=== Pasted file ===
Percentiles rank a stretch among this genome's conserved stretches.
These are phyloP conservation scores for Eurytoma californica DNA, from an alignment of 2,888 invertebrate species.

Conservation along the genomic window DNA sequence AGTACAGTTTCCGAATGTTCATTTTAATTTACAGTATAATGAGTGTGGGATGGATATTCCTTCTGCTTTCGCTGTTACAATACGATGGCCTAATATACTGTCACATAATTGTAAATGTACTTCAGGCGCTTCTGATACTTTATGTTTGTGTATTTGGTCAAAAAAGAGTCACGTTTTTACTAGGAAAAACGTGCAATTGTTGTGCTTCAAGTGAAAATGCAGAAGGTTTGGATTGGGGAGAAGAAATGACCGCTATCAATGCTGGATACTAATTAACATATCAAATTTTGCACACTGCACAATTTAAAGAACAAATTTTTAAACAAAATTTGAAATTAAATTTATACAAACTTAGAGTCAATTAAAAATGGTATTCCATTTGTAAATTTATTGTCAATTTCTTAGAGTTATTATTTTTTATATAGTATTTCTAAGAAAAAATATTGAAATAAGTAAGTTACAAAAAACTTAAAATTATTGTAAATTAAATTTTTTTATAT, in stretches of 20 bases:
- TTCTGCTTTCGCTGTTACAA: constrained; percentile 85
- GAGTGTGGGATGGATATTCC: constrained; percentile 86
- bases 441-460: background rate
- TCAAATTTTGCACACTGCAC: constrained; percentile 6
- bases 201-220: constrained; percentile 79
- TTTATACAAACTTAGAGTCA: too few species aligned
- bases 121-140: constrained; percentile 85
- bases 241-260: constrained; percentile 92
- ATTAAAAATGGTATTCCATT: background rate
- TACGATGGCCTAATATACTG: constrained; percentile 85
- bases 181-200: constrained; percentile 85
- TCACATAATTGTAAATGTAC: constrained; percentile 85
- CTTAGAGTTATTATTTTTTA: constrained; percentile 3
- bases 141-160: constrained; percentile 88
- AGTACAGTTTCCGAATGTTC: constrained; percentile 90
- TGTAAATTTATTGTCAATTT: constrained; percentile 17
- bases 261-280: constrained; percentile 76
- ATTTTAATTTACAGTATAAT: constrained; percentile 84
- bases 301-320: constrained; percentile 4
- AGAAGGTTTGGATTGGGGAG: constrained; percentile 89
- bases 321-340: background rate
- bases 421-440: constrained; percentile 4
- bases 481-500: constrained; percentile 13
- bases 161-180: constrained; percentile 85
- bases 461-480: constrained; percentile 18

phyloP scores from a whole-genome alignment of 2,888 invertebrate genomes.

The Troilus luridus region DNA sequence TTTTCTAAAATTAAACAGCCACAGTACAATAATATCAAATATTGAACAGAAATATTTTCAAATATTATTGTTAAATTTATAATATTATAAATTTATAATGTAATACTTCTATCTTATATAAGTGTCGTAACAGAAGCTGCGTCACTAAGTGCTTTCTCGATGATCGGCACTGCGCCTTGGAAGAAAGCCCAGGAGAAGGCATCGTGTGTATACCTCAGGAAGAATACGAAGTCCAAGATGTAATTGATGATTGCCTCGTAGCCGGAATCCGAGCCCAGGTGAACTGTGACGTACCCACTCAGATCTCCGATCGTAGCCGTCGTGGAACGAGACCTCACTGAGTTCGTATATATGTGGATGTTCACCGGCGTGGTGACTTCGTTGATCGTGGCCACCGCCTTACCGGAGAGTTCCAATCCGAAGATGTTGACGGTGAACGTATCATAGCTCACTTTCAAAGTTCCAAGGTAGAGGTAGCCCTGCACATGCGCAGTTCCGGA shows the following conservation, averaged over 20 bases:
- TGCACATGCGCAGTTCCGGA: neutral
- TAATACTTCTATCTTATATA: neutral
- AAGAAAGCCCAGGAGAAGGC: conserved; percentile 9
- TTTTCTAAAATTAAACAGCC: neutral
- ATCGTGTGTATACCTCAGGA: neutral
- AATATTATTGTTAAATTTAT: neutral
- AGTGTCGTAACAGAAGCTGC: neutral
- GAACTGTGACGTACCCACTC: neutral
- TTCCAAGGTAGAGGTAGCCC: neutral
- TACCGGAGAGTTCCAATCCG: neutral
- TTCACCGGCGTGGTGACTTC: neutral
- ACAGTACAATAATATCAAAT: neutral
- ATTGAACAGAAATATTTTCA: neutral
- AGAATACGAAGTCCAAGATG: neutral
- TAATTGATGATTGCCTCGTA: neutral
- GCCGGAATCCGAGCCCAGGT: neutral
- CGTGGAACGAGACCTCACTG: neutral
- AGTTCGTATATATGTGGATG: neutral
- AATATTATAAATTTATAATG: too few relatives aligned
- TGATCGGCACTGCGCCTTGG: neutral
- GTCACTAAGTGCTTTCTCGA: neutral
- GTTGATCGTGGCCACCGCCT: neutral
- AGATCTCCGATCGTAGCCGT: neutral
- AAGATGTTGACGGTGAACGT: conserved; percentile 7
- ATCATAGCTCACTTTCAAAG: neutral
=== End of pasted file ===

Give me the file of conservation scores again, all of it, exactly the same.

Percentiles rank a stretch among this genome's conserved stretches.
These are phyloP conservation scores for Eurytoma californica DNA, from an alignment of 2,888 invertebrate species.

Conservation along the genomic window DNA sequence AGTACAGTTTCCGAATGTTCATTTTAATTTACAGTATAATGAGTGTGGGATGGATATTCCTTCTGCTTTCGCTGTTACAATACGATGGCCTAATATACTGTCACATAATTGTAAATGTACTTCAGGCGCTTCTGATACTTTATGTTTGTGTATTTGGTCAAAAAAGAGTCACGTTTTTACTAGGAAAAACGTGCAATTGTTGTGCTTCAAGTGAAAATGCAGAAGGTTTGGATTGGGGAGAAGAAATGACCGCTATCAATGCTGGATACTAATTAACATATCAAATTTTGCACACTGCACAATTTAAAGAACAAATTTTTAAACAAAATTTGAAATTAAATTTATACAAACTTAGAGTCAATTAAAAATGGTATTCCATTTGTAAATTTATTGTCAATTTCTTAGAGTTATTATTTTTTATATAGTATTTCTAAGAAAAAATATTGAAATAAGTAAGTTACAAAAAACTTAAAATTATTGTAAATTAAATTTTTTTATAT, in stretches of 20 bases:
- TTCTGCTTTCGCTGTTACAA: constrained; percentile 85
- GAGTGTGGGATGGATATTCC: constrained; percentile 86
- bases 441-460: background rate
- TCAAATTTTGCACACTGCAC: constrained; percentile 6
- bases 201-220: constrained; percentile 79
- TTTATACAAACTTAGAGTCA: too few species aligned
- bases 121-140: constrained; percentile 85
- bases 241-260: constrained; percentile 92
- ATTAAAAATGGTATTCCATT: background rate
- TACGATGGCCTAATATACTG: constrained; percentile 85
- bases 181-200: constrained; percentile 85
- TCACATAATTGTAAATGTAC: constrained; percentile 85
- CTTAGAGTTATTATTTTTTA: constrained; percentile 3
- bases 141-160: constrained; percentile 88
- AGTACAGTTTCCGAATGTTC: constrained; percentile 90
- TGTAAATTTATTGTCAATTT: constrained; percentile 17
- bases 261-280: constrained; percentile 76
- ATTTTAATTTACAGTATAAT: constrained; percentile 84
- bases 301-320: constrained; percentile 4
- AGAAGGTTTGGATTGGGGAG: constrained; percentile 89
- bases 321-340: background rate
- bases 421-440: constrained; percentile 4
- bases 481-500: constrained; percentile 13
- bases 161-180: constrained; percentile 85
- bases 461-480: constrained; percentile 18

phyloP scores from a whole-genome alignment of 2,888 invertebrate genomes.

The Troilus luridus region DNA sequence TTTTCTAAAATTAAACAGCCACAGTACAATAATATCAAATATTGAACAGAAATATTTTCAAATATTATTGTTAAATTTATAATATTATAAATTTATAATGTAATACTTCTATCTTATATAAGTGTCGTAACAGAAGCTGCGTCACTAAGTGCTTTCTCGATGATCGGCACTGCGCCTTGGAAGAAAGCCCAGGAGAAGGCATCGTGTGTATACCTCAGGAAGAATACGAAGTCCAAGATGTAATTGATGATTGCCTCGTAGCCGGAATCCGAGCCCAGGTGAACTGTGACGTACCCACTCAGATCTCCGATCGTAGCCGTCGTGGAACGAGACCTCACTGAGTTCGTATATATGTGGATGTTCACCGGCGTGGTGACTTCGTTGATCGTGGCCACCGCCTTACCGGAGAGTTCCAATCCGAAGATGTTGACGGTGAACGTATCATAGCTCACTTTCAAAGTTCCAAGGTAGAGGTAGCCCTGCACATGCGCAGTTCCGGA shows the following conservation, averaged over 20 bases:
- TGCACATGCGCAGTTCCGGA: neutral
- TAATACTTCTATCTTATATA: neutral
- AAGAAAGCCCAGGAGAAGGC: conserved; percentile 9
- TTTTCTAAAATTAAACAGCC: neutral
- ATCGTGTGTATACCTCAGGA: neutral
- AATATTATTGTTAAATTTAT: neutral
- AGTGTCGTAACAGAAGCTGC: neutral
- GAACTGTGACGTACCCACTC: neutral
- TTCCAAGGTAGAGGTAGCCC: neutral
- TACCGGAGAGTTCCAATCCG: neutral
- TTCACCGGCGTGGTGACTTC: neutral
- ACAGTACAATAATATCAAAT: neutral
- ATTGAACAGAAATATTTTCA: neutral
- AGAATACGAAGTCCAAGATG: neutral
- TAATTGATGATTGCCTCGTA: neutral
- GCCGGAATCCGAGCCCAGGT: neutral
- CGTGGAACGAGACCTCACTG: neutral
- AGTTCGTATATATGTGGATG: neutral
- AATATTATAAATTTATAATG: too few relatives aligned
- TGATCGGCACTGCGCCTTGG: neutral
- GTCACTAAGTGCTTTCTCGA: neutral
- GTTGATCGTGGCCACCGCCT: neutral
- AGATCTCCGATCGTAGCCGT: neutral
- AAGATGTTGACGGTGAACGT: conserved; percentile 7
- ATCATAGCTCACTTTCAAAG: neutral